The health care debate in Washington right now is all about the future of Obamacare. But President-elect Donald Trump started his press conference Wednesday by endorsing a longtime Democratic health care priority: regulating drug prices.
“There's very little bidding on drugs,” Trump said in his opening remarks. “We're the largest buyer of drugs in the world. And yet we don't bid properly. We're going to start bidding.”
What Trump seems to be talking about there is a policy he’s spoken in support of before: allowing Medicare to negotiate drug prices, which federal law currently prohibits. This means that Medicare has to pay whatever prices pharmaceutical companies set.
This is one area where Trump and President Obama are in agreement: that it would be good if the federal government negotiated down the price of the drugs that Medicare buys. “If we want to control prices for consumers more, then the marketplace by itself will not do that,” Obama told Ezra Klein and me in our interview on Friday. In his budget proposals, Obama has repeatedly supported allowing Medicare to negotiate drug prices.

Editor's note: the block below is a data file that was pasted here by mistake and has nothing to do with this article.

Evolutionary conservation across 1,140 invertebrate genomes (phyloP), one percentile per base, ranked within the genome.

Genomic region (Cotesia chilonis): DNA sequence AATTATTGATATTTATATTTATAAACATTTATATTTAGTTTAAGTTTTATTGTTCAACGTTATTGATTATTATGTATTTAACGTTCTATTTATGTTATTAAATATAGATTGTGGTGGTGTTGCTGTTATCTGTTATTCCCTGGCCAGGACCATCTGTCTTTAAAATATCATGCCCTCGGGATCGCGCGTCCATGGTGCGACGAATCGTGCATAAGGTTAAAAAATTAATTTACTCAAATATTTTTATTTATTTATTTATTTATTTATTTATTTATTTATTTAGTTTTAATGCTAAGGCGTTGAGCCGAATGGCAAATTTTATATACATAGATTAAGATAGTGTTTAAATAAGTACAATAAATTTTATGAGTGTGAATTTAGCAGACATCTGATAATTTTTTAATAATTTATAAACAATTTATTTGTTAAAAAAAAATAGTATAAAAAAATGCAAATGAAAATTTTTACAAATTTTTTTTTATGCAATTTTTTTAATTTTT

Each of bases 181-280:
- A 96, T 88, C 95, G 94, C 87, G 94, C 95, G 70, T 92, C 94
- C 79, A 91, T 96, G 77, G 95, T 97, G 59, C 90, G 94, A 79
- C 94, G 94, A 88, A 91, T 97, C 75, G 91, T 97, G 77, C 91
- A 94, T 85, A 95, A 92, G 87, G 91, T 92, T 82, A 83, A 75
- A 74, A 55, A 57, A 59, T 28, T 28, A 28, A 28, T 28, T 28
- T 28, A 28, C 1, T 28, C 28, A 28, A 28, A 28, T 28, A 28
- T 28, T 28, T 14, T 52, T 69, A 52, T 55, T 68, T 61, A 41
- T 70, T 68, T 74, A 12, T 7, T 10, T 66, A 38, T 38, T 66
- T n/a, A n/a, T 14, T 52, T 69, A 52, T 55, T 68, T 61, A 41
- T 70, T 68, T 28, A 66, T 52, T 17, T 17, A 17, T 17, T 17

Allowing Medicare to negotiate drug prices has long been a priority of Democrats; many were furious when, in 2003, Medicare’s new drug benefit passed and did not include that authority. (You can listen to our recent podcast on drug price negotiation to learn more about that.)
Most Americans like this idea too: Polling from the Kaiser Family Foundation shows that 93 percent of Democrats and 68 percent of Republicans support the idea of the government negotiating drug prices.
So why hasn’t it happened? Mostly for a reason that Trump himself pointed out: “Pharma has a lot of lobbies, a lot of lobbyists, a lot of power.” Legislators on both side of the aisle have not made a serious attempt to regulate drug prices because pharmaceutical companies are an overwhelmingly powerful interest in Washington. PhRMA, the main trade group for drugmakers in DC, added $10 million to its war chest this fall, girding for a battle over pricing.
Democrats didn’t take on drug pricing in the Affordable Care Act because they felt they couldn't succeed at expanding coverage if they also had to fight a fierce battle with drug companies. Whether Trump is ready to stand up to those interests — and get legislators to go along with them — remains to be seen.
Read more: Here’s a long explainer on why American drug prices are so high — and what trade-offs we’d need to make to get them lower.